It was every golfer's romantic image of what the game is all about, and what it rarely ever is. It was so purely heavenly that all of those millionaires up there in the forest and all of those artists down there on the rocks will be more intolerable than ever about the glories of the place they inhabit, this place called the Monterey Peninsula, set in oils, watercolors, Dutch doors, postcards and money. Carmel-by-the-Sea and Pebble Beach-by-the-Nicklaus. It was Riviera West, in double-knit and cleat.
What happened was professional tournament golf got all dressed up last week in its finest weather, at its prettiest place, and then, to top everything off, thrust most of its appealing stars into the forefront of an event that has all the glamour it can usually handle, anyhow, what with movie stars roaming all over the place. Quite suddenly and surprisingly, the Bing Crosby National Pro-Amateur was the PGA tour at its absolute dazzling best.
It was unlike anything the Crosby tournament had ever produced before, which was fog, rain, cold and an occasional string of pars for the winner. This was show biz. It was Jack Nicklaus and Tony Jacklin and Lee Trevino and the young hero Johnny Miller firing colossal golf on some of the world's most renowned courses under skies that stubbornly remained cloudless and blue from the postcard 16th at Cypress Point to the cliffs of Big Sur.
And if the week seemed pretty much of a fantasy with all the exotic scores on the rugged terrain of Pebble Beach, Cypress Point and Spyglass Hill, it ended quite properly with still another dramatic element—a sudden-death playoff between Nicklaus and Miller. Although darkness was mildly threatening to turn the tournament into a breakfast event, Nicklaus managed to stay in the same old rut he had been in for weeks.
When Jack finally had to have it, he went out to the 15th green and sank himself a 25-foot birdie putt on the first extra hole to win his fifth tournament out of his last six tries, his second Crosby and his third championship on the lovely peninsula, having captured a U.S. Amateur at Pebble Beach back in 1961.
So let's see, now. When we last left Nicklaus it was 1971 and he had just taken two big tournaments down in Australia with some startling scores, following that up with a win in the World Cup in Palm Beach. He then slipped to a horrendous third-place tie in the Heritage at Hilton Head Island, but he won the Disney World at Orlando, which gave him a money-winning record of $244,490 for the year. Terrible finish. Right?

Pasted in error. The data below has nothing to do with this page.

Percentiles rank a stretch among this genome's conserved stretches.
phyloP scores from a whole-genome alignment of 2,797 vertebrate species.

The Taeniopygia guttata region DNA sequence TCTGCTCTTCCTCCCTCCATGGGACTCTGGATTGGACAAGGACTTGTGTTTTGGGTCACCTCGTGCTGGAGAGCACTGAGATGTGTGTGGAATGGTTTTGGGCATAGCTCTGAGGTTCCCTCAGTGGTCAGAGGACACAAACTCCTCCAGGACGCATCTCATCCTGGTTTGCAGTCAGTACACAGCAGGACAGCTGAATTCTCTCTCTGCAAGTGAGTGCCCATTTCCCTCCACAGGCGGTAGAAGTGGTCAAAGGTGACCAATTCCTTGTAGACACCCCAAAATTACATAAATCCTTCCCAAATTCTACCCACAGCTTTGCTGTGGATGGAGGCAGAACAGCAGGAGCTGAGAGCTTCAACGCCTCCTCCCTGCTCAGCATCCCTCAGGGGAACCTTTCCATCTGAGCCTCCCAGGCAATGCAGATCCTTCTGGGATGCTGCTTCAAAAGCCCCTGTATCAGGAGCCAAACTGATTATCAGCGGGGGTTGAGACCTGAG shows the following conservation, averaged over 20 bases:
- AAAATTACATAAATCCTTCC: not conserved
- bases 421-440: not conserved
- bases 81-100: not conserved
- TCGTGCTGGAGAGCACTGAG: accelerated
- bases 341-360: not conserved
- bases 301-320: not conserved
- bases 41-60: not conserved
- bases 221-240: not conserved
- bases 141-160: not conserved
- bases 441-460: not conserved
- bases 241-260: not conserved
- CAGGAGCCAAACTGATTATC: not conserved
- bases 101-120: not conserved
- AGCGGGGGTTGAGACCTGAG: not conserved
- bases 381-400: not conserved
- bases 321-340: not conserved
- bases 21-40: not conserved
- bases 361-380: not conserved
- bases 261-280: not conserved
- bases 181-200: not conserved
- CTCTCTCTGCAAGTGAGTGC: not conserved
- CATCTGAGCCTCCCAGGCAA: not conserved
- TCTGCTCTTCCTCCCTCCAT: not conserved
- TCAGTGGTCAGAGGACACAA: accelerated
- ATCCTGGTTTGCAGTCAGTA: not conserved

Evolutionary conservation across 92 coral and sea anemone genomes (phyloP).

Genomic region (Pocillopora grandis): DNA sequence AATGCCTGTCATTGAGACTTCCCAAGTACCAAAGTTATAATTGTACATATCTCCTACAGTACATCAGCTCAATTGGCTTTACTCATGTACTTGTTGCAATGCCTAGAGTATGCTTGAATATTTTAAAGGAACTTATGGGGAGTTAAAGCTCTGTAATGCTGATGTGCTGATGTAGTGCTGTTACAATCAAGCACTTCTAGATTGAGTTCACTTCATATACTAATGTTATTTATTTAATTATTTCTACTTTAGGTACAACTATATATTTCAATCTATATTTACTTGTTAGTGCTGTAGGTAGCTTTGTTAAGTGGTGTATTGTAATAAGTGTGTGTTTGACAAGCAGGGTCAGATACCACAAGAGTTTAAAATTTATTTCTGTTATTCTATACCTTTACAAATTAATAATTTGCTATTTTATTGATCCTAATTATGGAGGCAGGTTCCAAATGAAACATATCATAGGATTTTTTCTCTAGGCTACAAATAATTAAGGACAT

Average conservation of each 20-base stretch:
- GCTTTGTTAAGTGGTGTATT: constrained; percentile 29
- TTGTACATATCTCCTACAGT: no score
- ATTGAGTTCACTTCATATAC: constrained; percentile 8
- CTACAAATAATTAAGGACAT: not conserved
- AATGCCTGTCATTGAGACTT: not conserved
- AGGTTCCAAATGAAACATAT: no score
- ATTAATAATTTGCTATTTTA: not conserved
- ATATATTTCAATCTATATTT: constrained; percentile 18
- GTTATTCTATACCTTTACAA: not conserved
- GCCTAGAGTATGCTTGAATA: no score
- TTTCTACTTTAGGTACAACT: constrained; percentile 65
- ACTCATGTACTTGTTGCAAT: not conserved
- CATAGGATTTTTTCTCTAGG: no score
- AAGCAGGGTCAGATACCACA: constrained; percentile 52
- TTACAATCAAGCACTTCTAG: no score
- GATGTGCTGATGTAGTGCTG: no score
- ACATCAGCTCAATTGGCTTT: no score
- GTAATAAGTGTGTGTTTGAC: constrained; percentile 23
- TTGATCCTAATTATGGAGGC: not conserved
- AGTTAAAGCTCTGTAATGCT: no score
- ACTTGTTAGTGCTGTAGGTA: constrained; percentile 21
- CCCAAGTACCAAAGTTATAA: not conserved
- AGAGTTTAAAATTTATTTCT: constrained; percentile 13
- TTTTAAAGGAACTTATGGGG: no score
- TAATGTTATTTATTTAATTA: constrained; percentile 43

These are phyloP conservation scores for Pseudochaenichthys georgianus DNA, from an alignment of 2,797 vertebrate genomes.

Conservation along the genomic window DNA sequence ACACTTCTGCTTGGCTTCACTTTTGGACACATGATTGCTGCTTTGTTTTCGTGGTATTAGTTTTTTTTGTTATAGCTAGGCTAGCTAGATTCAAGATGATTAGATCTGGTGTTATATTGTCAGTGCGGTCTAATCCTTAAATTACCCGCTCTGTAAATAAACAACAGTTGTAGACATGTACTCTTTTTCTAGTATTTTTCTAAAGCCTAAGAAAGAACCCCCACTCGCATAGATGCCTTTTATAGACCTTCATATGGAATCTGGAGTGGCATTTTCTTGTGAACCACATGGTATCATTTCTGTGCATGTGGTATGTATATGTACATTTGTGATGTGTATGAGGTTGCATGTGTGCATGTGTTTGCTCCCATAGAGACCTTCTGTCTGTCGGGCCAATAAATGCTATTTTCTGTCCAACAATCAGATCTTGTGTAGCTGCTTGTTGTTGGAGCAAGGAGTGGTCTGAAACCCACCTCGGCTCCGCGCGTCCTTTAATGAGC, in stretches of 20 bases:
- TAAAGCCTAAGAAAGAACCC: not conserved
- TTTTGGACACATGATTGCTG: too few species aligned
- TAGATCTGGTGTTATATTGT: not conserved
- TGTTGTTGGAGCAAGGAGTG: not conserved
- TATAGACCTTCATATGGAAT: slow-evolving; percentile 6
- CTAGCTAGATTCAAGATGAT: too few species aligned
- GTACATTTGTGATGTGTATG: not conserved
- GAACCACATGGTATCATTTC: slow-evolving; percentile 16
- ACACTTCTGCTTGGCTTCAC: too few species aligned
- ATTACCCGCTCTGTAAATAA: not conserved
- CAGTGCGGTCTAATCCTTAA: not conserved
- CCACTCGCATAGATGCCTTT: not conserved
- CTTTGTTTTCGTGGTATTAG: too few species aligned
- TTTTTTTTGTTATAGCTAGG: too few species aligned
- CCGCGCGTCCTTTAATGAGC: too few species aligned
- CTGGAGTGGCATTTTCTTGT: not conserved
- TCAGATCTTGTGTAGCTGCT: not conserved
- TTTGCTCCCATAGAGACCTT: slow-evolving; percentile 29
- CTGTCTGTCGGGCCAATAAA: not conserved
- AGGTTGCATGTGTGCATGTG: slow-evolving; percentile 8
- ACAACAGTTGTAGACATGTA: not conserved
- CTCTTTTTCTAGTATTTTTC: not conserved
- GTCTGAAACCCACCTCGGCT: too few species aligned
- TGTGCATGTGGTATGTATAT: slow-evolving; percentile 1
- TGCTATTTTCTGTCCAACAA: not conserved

Now it was 1972. The Crosby is always Nicklaus' first tournament of the year, so he said he arrived on the peninsula more inquisitive about his game than anything else. Would he still be playing well? He didn't know. As it turned out, he played satisfactorily—for him—from tee to green all the way on all the courses with the lone exception of a poor nine holes—a 40—at Spyglass on the second day.
"It was the only nine holes I didn't get to practice on," Jack said later. Wouldn't that figure?
Nicklaus had opened the tournament with a crushing 66 at Cypress Point, taking a three-stroke lead on the field. That was the coolest and windiest day of the week, although it was clear and enchanting and nothing like those notorious Crosbys of other years. There was wind, but hardly a gale. Still, Nicklaus was fortunate to be on Cypress that day, Cypress being the easiest of the three courses. Johnny Miller, the San Franciscan, was at Cypress, too, but he shot a 75 and found himself a whopping nine shots back of Nicklaus. The fact did not bother him much. At that point he was worrying mostly about making the cut.
The second day was when things changed. Nicklaus began his round on the back nine at Spyglass in the early morning, and it was at the 15th hole (his 6th) that he made a major contribution to the thrilling race that developed. There he spun a shot off the green and back into the water for a double bogey, and he followed that up with another bogey by three-putting. He was on his way to a 74 while Miller was firing a four-under 68 on the same course and picking up six strokes. Jacklin, meanwhile, playing better golf than anyone had seen him do lately and wearing knickers like some modern-day Harry Vardon, was holding steady with his second straight 70 and moving into a tie with Nicklaus. Trevino, who would ultimately win the pro-am part of the show with his amateur partner, Don Schwab, a nine-handicap advertising executive from Los Angeles ("My thief," Trevino called him), was also lurking close after rounds of 69 and 74. The big names were up front, granting that Johnny Miller is becoming a big name.